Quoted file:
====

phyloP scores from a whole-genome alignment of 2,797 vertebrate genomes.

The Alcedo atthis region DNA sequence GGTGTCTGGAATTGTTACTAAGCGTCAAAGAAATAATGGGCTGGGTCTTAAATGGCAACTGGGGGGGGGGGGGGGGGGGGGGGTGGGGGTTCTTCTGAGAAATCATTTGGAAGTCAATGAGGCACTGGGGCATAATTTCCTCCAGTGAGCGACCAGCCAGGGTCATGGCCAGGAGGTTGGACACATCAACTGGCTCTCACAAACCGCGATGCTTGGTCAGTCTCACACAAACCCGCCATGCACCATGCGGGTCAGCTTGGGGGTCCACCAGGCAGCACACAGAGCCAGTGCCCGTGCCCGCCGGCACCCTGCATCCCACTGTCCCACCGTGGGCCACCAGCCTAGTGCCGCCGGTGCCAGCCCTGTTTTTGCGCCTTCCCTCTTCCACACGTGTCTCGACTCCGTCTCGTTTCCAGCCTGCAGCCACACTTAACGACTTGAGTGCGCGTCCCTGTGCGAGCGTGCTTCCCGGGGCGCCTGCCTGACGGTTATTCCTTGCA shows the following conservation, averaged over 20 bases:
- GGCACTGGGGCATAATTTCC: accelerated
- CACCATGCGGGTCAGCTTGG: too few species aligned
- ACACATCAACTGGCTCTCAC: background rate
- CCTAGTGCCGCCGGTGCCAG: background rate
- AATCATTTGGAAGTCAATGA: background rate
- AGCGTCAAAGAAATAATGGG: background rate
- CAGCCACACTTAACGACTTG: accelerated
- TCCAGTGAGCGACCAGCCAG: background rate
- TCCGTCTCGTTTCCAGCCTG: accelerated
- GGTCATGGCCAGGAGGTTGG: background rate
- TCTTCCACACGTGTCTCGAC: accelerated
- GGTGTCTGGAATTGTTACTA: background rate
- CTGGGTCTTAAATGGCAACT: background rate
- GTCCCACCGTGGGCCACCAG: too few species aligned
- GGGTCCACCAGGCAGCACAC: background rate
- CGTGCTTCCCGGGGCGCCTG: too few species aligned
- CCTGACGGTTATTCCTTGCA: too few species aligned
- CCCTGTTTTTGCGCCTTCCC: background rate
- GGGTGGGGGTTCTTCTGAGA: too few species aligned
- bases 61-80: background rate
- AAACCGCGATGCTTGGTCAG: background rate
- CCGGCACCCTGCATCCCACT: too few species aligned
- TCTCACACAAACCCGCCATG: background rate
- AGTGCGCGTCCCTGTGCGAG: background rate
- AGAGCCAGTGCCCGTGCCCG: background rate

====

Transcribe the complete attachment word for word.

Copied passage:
phyloP scores from a whole-genome alignment of 2,797 vertebrate genomes.

The Alcedo atthis region DNA sequence GGTGTCTGGAATTGTTACTAAGCGTCAAAGAAATAATGGGCTGGGTCTTAAATGGCAACTGGGGGGGGGGGGGGGGGGGGGGGTGGGGGTTCTTCTGAGAAATCATTTGGAAGTCAATGAGGCACTGGGGCATAATTTCCTCCAGTGAGCGACCAGCCAGGGTCATGGCCAGGAGGTTGGACACATCAACTGGCTCTCACAAACCGCGATGCTTGGTCAGTCTCACACAAACCCGCCATGCACCATGCGGGTCAGCTTGGGGGTCCACCAGGCAGCACACAGAGCCAGTGCCCGTGCCCGCCGGCACCCTGCATCCCACTGTCCCACCGTGGGCCACCAGCCTAGTGCCGCCGGTGCCAGCCCTGTTTTTGCGCCTTCCCTCTTCCACACGTGTCTCGACTCCGTCTCGTTTCCAGCCTGCAGCCACACTTAACGACTTGAGTGCGCGTCCCTGTGCGAGCGTGCTTCCCGGGGCGCCTGCCTGACGGTTATTCCTTGCA shows the following conservation, averaged over 20 bases:
- GGCACTGGGGCATAATTTCC: accelerated
- CACCATGCGGGTCAGCTTGG: too few species aligned
- ACACATCAACTGGCTCTCAC: background rate
- CCTAGTGCCGCCGGTGCCAG: background rate
- AATCATTTGGAAGTCAATGA: background rate
- AGCGTCAAAGAAATAATGGG: background rate
- CAGCCACACTTAACGACTTG: accelerated
- TCCAGTGAGCGACCAGCCAG: background rate
- TCCGTCTCGTTTCCAGCCTG: accelerated
- GGTCATGGCCAGGAGGTTGG: background rate
- TCTTCCACACGTGTCTCGAC: accelerated
- GGTGTCTGGAATTGTTACTA: background rate
- CTGGGTCTTAAATGGCAACT: background rate
- GTCCCACCGTGGGCCACCAG: too few species aligned
- GGGTCCACCAGGCAGCACAC: background rate
- CGTGCTTCCCGGGGCGCCTG: too few species aligned
- CCTGACGGTTATTCCTTGCA: too few species aligned
- CCCTGTTTTTGCGCCTTCCC: background rate
- GGGTGGGGGTTCTTCTGAGA: too few species aligned
- bases 61-80: background rate
- AAACCGCGATGCTTGGTCAG: background rate
- CCGGCACCCTGCATCCCACT: too few species aligned
- TCTCACACAAACCCGCCATG: background rate
- AGTGCGCGTCCCTGTGCGAG: background rate
- AGAGCCAGTGCCCGTGCCCG: background rate